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To become an Engineer or Not

  1. Aug 12, 2015 #1
    Hi all,

    So I am considering becoming an engineer I guess, I love building things and enjoy using computers...Potentially an electrical engineer I like circuits and electricity in general but I also like fluids too.

    I currently am a Meteorology & Atmospheric Science major. Also minoring in physics but I've surpassed the physics requirements already.

    Entering my senior year here are some courses I've taken:
    Chem (Two Semesters)
    Calc 1-3
    Diffy Eqs.
    Prob and stats for scints and engineers
    University Physics 1&2
    Scientific Programing (python)
    Modern Physics
    Classical Mechanics
    E & M (One semester)
    Atmospheric Dynamics (Two semesters)
    Atmospheric Physics


    Would it be possible to apply to a masters program in some sort of engineering with this background, I've talked to a few universities and they say I would have to take courses in the summer to catch up on certain things like no lab experience and other classes..
     
  2. jcsd
  3. Aug 14, 2015 #2
    It depends a lot on the school. You usually need to have some specific schools in mind and ask them.

    There are some pretty light weight engineering programs out there who will let anyone in who has a 3.0 undergrad GPA and the $ to pay tuition.
     
  4. Aug 14, 2015 #3
    I'm a bit more skeptical. Engineering usually goes well past the basics and in to specifics such as statics, dynamics, thermodynamics, fluids, fluid dynamics, circuits, signals, and so on.

    You will need to cover those undergraduate courses somehow. If you don't cover those courses somehow, a Master's degree in Engineering could quickly become incomprehensible.
     
  5. Aug 15, 2015 #4

    Astronuc

    User Avatar

    Staff: Mentor

    What discipline of engineering. Engineering is so specialized these days, and one seems to have taken some basic introductory courses that may be common to some undergraduate engineering programs, e.g., mechanical engineering with a specialty in fluid mechanics. However, one would likely have to take some upper level courses in specific areas to get up to speed with those who have obtained a dedicated BS program.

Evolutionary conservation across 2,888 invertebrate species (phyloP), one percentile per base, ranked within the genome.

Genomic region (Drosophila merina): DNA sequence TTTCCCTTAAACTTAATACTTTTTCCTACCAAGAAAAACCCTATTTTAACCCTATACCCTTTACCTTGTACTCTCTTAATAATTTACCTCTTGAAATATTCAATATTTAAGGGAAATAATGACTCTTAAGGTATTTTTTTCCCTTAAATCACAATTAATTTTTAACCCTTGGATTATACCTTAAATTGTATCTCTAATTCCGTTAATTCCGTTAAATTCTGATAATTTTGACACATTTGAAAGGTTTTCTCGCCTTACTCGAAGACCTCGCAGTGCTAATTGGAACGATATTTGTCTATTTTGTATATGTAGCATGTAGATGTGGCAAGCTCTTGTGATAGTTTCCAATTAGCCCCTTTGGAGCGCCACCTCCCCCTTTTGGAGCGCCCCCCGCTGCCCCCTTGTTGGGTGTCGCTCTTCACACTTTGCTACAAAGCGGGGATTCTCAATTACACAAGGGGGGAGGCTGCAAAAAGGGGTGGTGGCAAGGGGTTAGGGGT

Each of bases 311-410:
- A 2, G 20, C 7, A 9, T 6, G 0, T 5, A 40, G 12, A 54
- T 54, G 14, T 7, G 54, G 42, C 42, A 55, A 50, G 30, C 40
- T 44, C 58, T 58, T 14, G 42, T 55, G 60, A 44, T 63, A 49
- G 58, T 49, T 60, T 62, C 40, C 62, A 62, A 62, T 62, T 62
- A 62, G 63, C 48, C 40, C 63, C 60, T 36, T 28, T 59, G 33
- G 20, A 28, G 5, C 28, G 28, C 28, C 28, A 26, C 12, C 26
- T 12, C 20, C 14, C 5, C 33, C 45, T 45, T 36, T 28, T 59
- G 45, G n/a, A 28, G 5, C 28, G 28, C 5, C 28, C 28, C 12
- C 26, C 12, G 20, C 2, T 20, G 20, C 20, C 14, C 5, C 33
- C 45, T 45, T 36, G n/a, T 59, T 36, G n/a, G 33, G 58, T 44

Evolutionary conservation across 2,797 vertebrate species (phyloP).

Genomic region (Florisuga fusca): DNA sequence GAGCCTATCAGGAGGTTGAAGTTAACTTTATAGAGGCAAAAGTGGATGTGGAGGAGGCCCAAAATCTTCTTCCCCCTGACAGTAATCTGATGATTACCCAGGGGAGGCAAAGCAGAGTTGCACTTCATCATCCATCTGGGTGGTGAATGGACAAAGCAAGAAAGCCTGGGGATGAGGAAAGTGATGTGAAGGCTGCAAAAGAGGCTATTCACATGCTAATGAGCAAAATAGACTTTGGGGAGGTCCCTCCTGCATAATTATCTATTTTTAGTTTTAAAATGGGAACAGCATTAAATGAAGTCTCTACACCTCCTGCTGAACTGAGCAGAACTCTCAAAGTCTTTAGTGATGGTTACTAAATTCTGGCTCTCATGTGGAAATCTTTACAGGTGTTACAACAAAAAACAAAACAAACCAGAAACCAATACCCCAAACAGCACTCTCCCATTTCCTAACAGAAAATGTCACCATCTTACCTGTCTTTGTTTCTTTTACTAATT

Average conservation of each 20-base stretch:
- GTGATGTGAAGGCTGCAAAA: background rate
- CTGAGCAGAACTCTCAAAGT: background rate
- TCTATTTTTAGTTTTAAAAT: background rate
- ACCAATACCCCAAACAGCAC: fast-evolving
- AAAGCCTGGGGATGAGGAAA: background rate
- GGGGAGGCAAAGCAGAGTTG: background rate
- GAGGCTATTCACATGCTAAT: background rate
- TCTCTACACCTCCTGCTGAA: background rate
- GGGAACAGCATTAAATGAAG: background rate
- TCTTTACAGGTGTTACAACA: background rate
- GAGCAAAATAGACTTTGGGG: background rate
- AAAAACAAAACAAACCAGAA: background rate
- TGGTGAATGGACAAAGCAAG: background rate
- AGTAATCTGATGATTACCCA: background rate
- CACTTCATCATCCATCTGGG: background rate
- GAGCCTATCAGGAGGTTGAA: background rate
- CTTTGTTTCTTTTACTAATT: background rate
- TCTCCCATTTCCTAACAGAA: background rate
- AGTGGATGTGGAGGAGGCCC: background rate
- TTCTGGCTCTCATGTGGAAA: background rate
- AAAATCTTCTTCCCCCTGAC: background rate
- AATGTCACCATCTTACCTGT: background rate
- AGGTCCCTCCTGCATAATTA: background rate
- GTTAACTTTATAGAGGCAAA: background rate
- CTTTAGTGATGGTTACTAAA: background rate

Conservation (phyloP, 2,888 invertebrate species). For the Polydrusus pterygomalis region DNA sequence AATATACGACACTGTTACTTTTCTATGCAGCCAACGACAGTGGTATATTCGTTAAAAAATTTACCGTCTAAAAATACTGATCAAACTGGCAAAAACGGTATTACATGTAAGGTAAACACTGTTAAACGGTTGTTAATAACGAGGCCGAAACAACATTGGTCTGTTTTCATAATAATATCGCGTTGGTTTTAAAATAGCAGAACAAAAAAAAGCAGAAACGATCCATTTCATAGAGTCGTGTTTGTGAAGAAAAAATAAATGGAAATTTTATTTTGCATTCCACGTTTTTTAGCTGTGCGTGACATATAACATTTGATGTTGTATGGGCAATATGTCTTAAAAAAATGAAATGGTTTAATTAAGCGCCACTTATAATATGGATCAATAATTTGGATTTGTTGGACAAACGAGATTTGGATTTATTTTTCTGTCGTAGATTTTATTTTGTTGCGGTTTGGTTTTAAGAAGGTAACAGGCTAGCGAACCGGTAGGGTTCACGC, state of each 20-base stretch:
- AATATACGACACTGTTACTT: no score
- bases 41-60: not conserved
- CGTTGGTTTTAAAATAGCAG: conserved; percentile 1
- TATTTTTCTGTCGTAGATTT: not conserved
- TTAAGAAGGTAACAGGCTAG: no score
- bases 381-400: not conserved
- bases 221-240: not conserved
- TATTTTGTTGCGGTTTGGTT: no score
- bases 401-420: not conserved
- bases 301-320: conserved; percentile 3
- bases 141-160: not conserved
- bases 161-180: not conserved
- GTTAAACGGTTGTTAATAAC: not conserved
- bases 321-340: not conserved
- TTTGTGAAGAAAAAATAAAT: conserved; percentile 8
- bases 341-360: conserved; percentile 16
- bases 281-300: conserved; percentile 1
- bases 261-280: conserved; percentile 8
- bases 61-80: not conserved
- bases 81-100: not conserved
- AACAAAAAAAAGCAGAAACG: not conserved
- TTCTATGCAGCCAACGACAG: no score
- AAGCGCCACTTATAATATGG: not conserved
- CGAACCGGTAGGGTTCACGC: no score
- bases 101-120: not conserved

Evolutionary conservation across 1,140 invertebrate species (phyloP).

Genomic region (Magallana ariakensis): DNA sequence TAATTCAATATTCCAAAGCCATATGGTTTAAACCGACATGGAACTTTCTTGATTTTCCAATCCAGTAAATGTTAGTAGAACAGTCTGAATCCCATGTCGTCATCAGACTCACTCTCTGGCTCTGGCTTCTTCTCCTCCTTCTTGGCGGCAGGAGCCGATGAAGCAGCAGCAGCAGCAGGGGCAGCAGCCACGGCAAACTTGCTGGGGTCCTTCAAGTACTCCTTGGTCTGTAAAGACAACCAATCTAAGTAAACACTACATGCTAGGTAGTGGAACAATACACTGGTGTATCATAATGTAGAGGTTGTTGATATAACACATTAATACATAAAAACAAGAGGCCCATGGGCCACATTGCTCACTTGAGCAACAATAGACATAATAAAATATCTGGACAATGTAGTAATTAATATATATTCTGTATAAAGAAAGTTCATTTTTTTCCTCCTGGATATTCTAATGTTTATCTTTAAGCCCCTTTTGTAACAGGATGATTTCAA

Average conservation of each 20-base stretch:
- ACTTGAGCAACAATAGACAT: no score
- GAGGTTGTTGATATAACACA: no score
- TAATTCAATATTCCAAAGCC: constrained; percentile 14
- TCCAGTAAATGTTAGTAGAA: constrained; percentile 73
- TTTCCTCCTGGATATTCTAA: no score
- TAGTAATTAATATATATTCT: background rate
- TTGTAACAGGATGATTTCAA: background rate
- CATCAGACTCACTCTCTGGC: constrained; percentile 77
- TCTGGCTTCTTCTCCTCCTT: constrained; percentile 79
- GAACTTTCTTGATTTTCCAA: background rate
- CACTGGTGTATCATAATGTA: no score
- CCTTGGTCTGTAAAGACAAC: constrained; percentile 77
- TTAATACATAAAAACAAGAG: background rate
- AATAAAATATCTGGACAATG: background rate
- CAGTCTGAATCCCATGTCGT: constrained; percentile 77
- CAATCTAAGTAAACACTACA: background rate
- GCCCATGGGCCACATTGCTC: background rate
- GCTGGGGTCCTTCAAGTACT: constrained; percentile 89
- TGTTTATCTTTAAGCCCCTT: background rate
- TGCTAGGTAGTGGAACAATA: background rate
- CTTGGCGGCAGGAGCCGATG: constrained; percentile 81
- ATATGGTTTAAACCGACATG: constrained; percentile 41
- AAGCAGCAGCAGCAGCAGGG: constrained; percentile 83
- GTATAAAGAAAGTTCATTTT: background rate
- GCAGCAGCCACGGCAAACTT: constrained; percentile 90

JakeBrodsky has identified some of the areas in which one would need some experience at the upper levels to qualify for a graduate program.

    It would be best to determine which field on engineering if of interest, then look at the upper level requirements for a BS, as well as requirements from an MS.
     
  6. Aug 15, 2015 #5
    You could definitely do a masters in some field of engineering but you may be required to take some undergraduate level remedial courses to make sure you have your bases covered.

    -Matt
     
  7. Aug 15, 2015 #6
    Go with it man, take the courses and get them over with. I've realized there's a lot of discouragement on this forum, so if you want to go for something; get on it, ambition is what counts, but if you want to listen to others and keep asking these questions that's up to you. Anyways good luck with what ever you decide!
     
  8. Aug 16, 2015 #7
    Most places I am familiar with would require you to do a second bachelor, including internships and all.

    You come from a scientific discipline to move to an engineering discipline on a subject where there's few similarities.

    Climate engineering doesn't exist yet, so the engineering variant of your original major has limitations. You are really sure you want to give up on that subject? I mean, you tried that and you tried physics and you are sure they both aren't your thing?
     
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